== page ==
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Editorial: Press has right not to be harassed

Saturday, July 26, 2014
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If you go on the Internet, you can find dozens of photos of Mount McGregor prison in Wilton, taken from every angle imaginable, including inside cells.

If you use the Map/Satellite function on Google, you can zoom in to an overhead shot of the entire prison campus, complete with images of inmates playing basketball in the barbed-wire-enclosed courtyard.

The former medium-security prison, which a year ago held more than 450 inmates, is now completely empty due to a state cost-cutting move, save for the crews removing office furniture and sweeping the floors.

So when a corrections lieutenant on Thursday threatened Channel 13 reporter Mark Mulholland with arrest for filming a feature about Grant's Cottage with the prison in the background, it was not out of any security concerns. It was done because the officer felt he was entitled.

It's a problem that many members of the press and the general public face every day from people in authority who think they have carte blanche to order people around without due cause.

Reporters and news photographers are often unnecessarily harassed and kept from doing their jobs by police, firefighters and corrections officers. There certainly are legitimate reasons for officials at scenes to keep the public and the press at bay at times, such as for the individuals' own safety, the privacy of victims and security of the scene.

But many other times, their actions are not to ensure privacy or security, but for no other justification than because these individuals felt they had the authority and right to keep the public in the dark.

It's not only members of the media — for whom the general public generally have no sympathy — that are victims of this harassment.

Ordinary citizens have had their cellphones confiscated by police for videotaping arrests, crime scenes, demonstrations and police beatings, even when those citizens were standing behind the police tape or on public streets.

The reporter at the prison the other day wasn't breaking into prison grounds. He wasn't clambering up the mountainside for some secret footage to help an inmate escape. He was standing on a public road outside a state historic site doing a feature.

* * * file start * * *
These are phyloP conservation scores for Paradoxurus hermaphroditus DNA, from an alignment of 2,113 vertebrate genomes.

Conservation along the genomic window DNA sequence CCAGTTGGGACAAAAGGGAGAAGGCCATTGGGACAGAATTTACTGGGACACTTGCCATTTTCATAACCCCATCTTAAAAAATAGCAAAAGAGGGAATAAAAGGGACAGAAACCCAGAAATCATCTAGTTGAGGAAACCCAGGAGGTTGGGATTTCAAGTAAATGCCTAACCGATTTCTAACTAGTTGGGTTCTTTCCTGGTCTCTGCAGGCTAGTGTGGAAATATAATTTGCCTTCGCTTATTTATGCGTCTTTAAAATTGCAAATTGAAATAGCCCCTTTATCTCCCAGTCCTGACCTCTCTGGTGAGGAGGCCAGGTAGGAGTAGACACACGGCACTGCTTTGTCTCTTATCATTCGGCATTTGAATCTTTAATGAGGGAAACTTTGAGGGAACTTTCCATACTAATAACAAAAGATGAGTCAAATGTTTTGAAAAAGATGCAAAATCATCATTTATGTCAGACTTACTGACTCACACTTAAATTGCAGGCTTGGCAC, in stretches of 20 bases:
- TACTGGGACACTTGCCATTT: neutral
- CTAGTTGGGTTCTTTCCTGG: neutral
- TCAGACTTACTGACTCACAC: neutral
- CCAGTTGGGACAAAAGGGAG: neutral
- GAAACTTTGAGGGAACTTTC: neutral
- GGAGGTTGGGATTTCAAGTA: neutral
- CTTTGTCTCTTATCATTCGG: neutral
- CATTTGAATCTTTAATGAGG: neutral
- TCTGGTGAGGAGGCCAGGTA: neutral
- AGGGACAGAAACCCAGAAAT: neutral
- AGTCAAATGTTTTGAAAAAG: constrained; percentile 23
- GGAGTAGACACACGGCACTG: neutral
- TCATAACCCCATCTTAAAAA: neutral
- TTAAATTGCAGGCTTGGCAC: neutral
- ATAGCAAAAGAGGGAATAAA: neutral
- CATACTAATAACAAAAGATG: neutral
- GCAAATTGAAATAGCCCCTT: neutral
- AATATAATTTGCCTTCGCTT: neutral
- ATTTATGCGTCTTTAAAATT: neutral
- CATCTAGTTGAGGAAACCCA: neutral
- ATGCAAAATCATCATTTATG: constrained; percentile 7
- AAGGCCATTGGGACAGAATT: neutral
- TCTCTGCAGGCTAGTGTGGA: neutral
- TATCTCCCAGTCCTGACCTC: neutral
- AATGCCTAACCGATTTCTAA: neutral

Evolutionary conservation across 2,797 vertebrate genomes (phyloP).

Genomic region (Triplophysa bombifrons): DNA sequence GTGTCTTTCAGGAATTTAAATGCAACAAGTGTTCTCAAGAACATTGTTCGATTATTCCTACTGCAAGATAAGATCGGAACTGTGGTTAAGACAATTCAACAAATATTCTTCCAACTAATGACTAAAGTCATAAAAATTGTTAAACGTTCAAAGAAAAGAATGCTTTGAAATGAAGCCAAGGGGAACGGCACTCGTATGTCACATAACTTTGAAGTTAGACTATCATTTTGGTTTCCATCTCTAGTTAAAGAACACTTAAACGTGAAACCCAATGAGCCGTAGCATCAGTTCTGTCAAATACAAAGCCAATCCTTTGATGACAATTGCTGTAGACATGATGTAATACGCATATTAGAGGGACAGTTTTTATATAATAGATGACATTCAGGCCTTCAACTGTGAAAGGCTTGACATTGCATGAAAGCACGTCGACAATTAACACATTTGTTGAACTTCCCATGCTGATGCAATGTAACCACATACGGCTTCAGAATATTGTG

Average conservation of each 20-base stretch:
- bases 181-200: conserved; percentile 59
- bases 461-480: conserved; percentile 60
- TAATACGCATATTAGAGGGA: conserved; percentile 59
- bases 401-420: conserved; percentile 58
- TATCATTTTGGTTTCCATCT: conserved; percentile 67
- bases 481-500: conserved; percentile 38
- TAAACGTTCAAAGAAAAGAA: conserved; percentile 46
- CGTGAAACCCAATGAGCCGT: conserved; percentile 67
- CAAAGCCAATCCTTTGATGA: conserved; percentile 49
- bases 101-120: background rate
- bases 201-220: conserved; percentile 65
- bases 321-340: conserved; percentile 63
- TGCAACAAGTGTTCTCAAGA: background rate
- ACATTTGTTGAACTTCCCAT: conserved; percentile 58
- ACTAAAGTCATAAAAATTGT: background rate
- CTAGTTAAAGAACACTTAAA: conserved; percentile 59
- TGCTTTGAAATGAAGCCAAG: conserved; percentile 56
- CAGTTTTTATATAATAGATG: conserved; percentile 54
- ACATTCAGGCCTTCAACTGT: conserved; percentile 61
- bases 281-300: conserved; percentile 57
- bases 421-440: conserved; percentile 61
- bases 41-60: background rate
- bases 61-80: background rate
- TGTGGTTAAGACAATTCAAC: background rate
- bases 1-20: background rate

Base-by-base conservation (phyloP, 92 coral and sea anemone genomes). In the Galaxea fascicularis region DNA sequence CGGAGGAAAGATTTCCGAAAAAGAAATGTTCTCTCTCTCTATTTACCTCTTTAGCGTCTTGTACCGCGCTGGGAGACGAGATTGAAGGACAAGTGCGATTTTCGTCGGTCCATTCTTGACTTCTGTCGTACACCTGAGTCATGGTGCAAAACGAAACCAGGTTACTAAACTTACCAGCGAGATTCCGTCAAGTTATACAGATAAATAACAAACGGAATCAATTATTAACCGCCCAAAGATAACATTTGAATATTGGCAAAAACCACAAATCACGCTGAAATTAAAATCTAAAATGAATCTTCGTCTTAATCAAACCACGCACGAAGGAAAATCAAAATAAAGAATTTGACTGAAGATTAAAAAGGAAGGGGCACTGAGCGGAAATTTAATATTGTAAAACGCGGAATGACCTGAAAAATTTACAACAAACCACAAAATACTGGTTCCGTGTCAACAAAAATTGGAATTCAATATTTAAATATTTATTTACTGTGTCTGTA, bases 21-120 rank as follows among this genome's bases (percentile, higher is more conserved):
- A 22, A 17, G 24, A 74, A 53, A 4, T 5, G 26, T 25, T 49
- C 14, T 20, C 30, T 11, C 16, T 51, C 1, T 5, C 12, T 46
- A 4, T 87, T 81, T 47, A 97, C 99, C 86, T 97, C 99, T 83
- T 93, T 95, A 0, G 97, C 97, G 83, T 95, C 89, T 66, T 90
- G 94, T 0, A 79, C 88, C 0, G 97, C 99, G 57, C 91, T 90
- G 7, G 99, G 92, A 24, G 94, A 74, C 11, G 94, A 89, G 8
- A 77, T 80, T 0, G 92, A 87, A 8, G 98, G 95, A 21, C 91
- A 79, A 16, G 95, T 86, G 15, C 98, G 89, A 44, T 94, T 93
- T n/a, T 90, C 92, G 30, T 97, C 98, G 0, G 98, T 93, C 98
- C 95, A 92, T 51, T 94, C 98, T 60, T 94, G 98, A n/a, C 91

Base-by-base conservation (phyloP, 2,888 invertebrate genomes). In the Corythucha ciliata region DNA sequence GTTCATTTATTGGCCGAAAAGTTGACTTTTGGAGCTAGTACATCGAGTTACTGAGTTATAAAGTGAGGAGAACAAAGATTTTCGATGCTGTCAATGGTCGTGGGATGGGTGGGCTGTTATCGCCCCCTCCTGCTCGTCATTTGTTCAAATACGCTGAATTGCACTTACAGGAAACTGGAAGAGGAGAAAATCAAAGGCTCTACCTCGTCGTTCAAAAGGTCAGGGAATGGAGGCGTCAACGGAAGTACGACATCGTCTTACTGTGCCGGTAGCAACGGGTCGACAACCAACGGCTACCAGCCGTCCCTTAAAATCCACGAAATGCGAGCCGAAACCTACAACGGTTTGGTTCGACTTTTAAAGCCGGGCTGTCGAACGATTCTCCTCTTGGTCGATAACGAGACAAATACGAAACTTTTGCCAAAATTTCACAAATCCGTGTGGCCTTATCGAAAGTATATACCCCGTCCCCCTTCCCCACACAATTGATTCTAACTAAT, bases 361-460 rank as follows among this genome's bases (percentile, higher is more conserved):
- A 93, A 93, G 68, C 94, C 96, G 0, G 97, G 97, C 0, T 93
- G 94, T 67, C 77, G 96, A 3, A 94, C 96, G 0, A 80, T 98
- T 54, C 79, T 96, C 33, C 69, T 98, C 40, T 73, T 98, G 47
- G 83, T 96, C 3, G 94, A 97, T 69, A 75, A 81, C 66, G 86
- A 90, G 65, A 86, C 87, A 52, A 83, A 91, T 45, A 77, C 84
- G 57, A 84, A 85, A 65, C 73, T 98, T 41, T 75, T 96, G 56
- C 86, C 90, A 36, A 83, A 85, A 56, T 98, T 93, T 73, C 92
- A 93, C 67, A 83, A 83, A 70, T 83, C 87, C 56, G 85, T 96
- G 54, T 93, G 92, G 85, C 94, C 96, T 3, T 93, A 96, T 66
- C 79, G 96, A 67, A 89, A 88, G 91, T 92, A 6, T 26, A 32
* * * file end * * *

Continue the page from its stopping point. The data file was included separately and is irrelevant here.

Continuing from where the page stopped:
If the officer had politely asked him to direct his camera in another direction, the reporter might have complied. Mark Mulholland isn't a Hard Copy reporter. He's a reasonable, pleasant guy. In fact, after being approached by the officer, he offered to do just that.

Yet the officer felt justified in intimidating him, attempting to confiscate his video, and threatening to send him to jail, in violation of his First Amendment right to report the news.

The New York State Associated Press Association has condemned the reporter’s treatment and demanded an apology and investigation. That’s the least the state could do.

It's gotten out of hand. The press shouldn't stand for this. And neither should the public.

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July 26, 2014
10:15 a.m.
+0 votes
reader1 says...

How often has this happened within this reporting area?

I've seen reports of it elsewhere, but do not recall a local incident outside of this one.

July 26, 2014
10:42 a.m.
+0 votes

They are there reader1....think of any reporters that left the biz...reporters do not is in their blood....and when they are compromised...that is it...they are done and can not do their jobs. It is a sad fact.

July 26, 2014
11:30 a.m.
+0 votes
ChuckD says...

Oh please, Reader1, your wording, 'happened within this reporting area' sets you right up for the old game of Whack-a-Mole. The article is about law enforcement's rampant abuse of authority, not just interference of the media. You sound suspiciously overly defensive of it.

July 26, 2014
3:42 p.m.
+1 votes
reader1 says...

It was a reasonable question. While I am aware of incidents like these occurring elsewhere I do not recall any reports, certain non recently, of this type of behavior. The Gazette being a local paper, I was assuming that was the audience this commentary was directed to. In fact, they were reacting to a local incident, or more accurately - a local example of a national phenomenon.

ChuckD - You see things I don't. This article was clearly about interference with the media and civilian's right to film officers' behavior in public.

July 27, 2014
10:37 a.m.
+0 votes
joycemadre says...

Law enforcements abuse of their authority is not new!! However, its appears to be getting worse and totally out of control. Did they forget the oath they took? or perhaps never read it. It's disgusting!!

July 27, 2014
11:35 p.m.
+0 votes
wmarincic says...

I don't know joicemadre. Were people born in the last 30 years not ever taught manners, responsibility, work ethics and common sense? Im with reader1 on this one, it's a fair question since the Gazette has made more innuendoes and false stories about the Schenectady Police than anyone. The Gazette lives to bash them but that didn't stop the police from taking down a dangerous felon in the lobby of the Gazette and risk the lives of multiple police officers. Two different groups here, one works with honor and dignity and the other one writes things.


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